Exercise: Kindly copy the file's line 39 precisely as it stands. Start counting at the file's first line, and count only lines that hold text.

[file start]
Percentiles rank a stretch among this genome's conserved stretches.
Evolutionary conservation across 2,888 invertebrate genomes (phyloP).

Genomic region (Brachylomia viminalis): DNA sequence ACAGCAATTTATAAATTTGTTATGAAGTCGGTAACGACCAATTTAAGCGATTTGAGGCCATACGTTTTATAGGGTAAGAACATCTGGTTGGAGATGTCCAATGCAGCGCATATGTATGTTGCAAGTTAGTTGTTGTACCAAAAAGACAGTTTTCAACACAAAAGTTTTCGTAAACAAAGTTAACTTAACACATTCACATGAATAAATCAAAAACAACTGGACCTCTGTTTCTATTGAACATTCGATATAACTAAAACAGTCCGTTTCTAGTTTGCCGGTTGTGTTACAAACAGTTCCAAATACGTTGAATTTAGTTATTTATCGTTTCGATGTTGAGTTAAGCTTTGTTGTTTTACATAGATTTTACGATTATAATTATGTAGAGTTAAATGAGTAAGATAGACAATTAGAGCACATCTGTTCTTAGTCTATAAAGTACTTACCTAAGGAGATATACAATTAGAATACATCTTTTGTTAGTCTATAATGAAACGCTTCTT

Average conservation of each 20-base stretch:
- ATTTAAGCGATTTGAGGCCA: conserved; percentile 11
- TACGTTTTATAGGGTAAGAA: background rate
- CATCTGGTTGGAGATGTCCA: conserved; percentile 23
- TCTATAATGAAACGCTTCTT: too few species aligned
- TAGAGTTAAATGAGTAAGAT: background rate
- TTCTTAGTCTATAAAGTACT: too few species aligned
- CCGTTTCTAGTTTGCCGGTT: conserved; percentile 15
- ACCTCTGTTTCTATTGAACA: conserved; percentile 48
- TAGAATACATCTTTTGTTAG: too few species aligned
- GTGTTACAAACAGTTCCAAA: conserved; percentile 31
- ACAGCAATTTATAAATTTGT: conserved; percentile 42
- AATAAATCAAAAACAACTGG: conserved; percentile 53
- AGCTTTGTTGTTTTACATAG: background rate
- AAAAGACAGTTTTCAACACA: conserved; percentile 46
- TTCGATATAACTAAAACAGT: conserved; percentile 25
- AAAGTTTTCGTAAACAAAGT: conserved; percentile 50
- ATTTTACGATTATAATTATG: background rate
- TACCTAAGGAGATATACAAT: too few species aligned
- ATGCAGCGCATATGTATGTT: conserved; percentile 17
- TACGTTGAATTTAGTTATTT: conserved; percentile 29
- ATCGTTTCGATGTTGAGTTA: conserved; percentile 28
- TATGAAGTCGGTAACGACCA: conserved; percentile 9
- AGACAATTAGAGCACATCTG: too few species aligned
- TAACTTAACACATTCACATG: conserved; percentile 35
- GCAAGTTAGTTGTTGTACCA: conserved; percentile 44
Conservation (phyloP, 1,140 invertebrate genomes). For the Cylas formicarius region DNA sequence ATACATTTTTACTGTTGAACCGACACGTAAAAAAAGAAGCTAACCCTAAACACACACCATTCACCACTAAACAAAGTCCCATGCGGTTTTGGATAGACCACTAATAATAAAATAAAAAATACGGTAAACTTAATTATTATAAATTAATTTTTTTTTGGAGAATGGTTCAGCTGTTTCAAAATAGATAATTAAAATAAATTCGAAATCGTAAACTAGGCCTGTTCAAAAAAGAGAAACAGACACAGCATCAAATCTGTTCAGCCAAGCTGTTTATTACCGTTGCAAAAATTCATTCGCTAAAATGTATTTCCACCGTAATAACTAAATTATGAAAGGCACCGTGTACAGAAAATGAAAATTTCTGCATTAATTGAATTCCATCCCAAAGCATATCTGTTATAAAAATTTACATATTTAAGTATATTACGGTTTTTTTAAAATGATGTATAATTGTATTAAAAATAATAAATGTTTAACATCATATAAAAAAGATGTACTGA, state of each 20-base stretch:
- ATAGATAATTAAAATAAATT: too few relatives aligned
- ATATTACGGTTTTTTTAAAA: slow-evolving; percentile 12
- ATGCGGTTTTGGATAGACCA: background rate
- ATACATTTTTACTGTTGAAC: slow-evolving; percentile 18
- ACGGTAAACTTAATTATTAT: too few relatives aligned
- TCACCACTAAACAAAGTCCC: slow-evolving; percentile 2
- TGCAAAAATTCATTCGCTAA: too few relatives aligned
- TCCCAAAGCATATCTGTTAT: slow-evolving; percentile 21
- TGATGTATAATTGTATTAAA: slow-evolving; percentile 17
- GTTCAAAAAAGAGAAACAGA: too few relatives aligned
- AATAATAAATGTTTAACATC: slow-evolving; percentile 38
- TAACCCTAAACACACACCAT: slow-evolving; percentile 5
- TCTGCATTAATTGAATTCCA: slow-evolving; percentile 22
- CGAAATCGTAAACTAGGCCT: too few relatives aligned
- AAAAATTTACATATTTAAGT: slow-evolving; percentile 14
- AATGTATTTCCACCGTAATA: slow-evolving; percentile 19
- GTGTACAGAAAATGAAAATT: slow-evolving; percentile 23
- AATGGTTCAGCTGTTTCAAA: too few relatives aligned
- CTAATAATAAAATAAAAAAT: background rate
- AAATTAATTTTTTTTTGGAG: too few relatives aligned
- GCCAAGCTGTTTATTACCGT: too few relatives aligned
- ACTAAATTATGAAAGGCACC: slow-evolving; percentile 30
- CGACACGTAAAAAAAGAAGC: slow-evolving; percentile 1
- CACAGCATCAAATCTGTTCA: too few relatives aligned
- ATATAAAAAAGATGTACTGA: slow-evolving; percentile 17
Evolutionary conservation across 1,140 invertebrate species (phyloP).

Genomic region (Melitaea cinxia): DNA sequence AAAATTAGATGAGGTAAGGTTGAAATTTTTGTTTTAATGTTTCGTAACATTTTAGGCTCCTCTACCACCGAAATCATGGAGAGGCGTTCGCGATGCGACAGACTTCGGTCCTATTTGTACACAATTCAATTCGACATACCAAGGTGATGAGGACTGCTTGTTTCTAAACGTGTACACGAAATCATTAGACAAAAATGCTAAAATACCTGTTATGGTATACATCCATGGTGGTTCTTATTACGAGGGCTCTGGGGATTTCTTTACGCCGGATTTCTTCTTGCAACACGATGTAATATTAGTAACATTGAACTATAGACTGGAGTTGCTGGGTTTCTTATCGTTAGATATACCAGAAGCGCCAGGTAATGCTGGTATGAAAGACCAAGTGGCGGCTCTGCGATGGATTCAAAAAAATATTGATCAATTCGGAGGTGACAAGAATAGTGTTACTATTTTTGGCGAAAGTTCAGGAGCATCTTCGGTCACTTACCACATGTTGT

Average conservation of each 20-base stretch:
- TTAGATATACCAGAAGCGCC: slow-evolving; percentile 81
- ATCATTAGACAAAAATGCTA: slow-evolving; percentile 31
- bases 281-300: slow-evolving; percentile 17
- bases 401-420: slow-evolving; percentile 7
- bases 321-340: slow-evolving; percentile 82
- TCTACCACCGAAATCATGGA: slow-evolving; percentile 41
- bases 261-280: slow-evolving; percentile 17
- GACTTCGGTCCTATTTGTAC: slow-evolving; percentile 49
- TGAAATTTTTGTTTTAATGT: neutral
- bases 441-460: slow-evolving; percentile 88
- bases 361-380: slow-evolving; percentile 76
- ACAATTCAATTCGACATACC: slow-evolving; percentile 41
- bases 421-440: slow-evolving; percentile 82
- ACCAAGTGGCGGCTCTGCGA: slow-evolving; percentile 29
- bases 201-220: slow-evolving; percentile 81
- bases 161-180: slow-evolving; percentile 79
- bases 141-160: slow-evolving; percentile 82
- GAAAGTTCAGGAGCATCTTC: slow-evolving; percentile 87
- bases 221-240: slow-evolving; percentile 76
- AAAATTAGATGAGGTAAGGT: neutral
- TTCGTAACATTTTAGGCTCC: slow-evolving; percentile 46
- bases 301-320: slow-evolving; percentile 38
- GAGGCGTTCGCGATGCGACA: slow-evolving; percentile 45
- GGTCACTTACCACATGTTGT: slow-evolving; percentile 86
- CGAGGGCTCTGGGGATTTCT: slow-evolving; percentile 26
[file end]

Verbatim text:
- TGATGTATAATTGTATTAAA: slow-evolving; percentile 17